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Shackling Leviathan: a comparative historical study of institutions and the adoption of freedom of information

McClean, Tom (2011) Shackling Leviathan: a comparative historical study of institutions and the adoption of freedom of information. PhD thesis, London School of Economics and Political Science.

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This thesis is about the origins and development of freedom of information laws. The number of countries with these laws has risen dramatically in recent decades, and now stands at around ninety. This is widely taken as evidence that governments across the world are converging in their institutional arrangements because they face similar challenges and demands. Access to information is increasingly claimed to be a human right, essential to the effective functioning of democracy and fundamental to legitimate public administration in the information age. This thesis seeks to challenge this assumed causal homogeneity by explaining why countries in which these principles were well-entrenched legislated at different times. The explanation offered here emphasises institutions: the manner in which important political actors are organised, and the structure of authority and accountability relations between them. It shows that differences in these institutional arrangements meant access laws were introduced at different times in different countries because they were introduced for different reasons and in response to different pressures. It supports these claims by conducting a comparative historical study of freedom of information in Sweden, the USA, France, the UK and Germany. This thesis contributes to empirically-oriented scholarship on a prominent aspect of contemporary government. It provides a framework for further rigorous comparative scholarship. It also provides detailed accounts of how access developed in two countries which have not received much attention in English-language scholarship, France and Germany, and original insights into three others about which more has been written. Whether one is interested in improving actually-existing laws or understanding democratic government in the information age, this study is valuable because it complements visions of why transparency laws are desirable with historically-informed comparative knowledge about why they are introduced at all.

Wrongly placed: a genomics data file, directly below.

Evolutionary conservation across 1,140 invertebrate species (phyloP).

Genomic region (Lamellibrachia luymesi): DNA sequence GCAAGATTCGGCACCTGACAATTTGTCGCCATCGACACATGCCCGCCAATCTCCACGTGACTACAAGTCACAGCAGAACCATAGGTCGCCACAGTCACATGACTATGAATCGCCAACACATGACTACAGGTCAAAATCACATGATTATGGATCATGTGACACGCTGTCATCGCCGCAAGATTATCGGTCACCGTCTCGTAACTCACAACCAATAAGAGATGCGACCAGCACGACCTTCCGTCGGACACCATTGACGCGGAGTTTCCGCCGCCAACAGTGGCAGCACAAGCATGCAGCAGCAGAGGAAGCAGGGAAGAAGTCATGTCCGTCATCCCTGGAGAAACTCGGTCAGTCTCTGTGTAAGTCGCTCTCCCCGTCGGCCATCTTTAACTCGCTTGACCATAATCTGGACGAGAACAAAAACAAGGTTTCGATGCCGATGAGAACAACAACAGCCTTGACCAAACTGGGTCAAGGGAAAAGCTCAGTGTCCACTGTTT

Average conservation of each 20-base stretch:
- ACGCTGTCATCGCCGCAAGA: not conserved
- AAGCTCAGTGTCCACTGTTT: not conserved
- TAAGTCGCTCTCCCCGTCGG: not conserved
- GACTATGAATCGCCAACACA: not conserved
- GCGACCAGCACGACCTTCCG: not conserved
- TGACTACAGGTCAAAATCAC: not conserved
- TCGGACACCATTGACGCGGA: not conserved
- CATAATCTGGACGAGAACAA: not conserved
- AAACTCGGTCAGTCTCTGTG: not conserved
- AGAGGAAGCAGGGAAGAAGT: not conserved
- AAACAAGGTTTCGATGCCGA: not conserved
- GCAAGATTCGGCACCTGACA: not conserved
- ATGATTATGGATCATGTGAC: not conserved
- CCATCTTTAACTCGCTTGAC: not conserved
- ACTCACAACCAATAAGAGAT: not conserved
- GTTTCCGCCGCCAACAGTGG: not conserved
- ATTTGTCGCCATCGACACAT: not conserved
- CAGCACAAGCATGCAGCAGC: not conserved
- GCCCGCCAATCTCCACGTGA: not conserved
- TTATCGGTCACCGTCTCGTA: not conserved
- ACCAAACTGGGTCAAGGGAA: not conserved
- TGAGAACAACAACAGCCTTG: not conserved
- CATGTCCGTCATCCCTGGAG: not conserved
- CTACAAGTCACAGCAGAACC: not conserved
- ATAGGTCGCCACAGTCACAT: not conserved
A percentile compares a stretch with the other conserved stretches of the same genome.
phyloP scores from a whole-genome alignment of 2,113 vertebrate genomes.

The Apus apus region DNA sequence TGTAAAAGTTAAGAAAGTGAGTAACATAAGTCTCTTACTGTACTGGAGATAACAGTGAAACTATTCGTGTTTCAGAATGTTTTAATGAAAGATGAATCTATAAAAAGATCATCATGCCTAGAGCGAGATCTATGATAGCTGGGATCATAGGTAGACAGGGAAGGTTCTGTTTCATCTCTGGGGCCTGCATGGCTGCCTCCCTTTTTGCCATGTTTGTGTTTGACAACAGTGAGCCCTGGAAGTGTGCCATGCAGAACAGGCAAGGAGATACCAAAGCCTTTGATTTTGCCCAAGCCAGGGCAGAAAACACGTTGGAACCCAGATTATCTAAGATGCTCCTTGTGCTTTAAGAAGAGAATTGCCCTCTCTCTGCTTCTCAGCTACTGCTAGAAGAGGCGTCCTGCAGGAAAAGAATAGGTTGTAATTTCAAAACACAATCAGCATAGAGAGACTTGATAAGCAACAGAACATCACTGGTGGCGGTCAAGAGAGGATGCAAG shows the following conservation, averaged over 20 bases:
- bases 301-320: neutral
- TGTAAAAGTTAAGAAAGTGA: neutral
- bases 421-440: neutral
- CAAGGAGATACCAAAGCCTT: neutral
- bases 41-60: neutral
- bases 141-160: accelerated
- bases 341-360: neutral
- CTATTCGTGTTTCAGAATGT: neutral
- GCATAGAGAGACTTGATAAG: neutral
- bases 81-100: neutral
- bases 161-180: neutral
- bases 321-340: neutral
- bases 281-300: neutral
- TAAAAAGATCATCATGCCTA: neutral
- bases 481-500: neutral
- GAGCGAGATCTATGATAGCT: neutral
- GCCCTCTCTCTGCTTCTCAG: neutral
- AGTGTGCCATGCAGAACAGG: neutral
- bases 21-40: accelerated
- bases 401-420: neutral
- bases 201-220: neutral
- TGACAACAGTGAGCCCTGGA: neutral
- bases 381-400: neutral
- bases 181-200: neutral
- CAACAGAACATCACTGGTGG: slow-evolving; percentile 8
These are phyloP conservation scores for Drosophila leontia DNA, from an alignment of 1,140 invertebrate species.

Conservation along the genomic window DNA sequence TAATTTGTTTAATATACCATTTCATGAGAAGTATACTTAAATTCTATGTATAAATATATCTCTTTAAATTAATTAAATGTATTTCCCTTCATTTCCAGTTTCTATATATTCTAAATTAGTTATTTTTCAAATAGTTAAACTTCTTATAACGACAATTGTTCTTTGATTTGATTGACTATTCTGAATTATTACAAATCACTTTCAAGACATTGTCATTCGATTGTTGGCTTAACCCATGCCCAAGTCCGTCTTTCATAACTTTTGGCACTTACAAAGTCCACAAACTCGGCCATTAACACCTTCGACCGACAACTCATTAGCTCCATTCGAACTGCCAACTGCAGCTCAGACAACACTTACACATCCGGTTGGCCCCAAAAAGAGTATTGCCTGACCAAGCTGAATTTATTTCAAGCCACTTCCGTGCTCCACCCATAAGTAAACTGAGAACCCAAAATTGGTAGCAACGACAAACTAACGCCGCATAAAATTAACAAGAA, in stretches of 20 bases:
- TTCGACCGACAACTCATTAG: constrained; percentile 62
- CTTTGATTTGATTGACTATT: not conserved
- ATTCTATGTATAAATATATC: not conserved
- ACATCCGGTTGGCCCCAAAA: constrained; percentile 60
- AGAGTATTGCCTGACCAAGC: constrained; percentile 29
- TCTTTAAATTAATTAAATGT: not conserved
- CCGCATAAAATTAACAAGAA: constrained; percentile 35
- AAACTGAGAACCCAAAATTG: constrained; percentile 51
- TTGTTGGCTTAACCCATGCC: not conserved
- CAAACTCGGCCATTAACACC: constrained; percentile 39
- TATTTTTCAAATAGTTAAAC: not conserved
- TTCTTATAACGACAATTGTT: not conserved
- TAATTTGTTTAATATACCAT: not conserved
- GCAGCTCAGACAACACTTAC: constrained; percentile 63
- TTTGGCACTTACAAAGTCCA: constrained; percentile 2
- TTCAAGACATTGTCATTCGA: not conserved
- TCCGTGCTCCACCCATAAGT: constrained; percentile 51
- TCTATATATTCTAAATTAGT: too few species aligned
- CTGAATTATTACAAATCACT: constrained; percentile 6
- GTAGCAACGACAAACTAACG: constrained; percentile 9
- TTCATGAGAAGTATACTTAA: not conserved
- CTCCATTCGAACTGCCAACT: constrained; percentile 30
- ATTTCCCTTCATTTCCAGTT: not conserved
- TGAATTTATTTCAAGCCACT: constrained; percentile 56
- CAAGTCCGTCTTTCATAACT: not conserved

Item Type: Thesis (PhD)
Additional Information: © 2011 Tom McClean
Library of Congress subject classification: K Law > K Law (General)
Sets: Departments > Sociology
Supervisor: Archer, Robin

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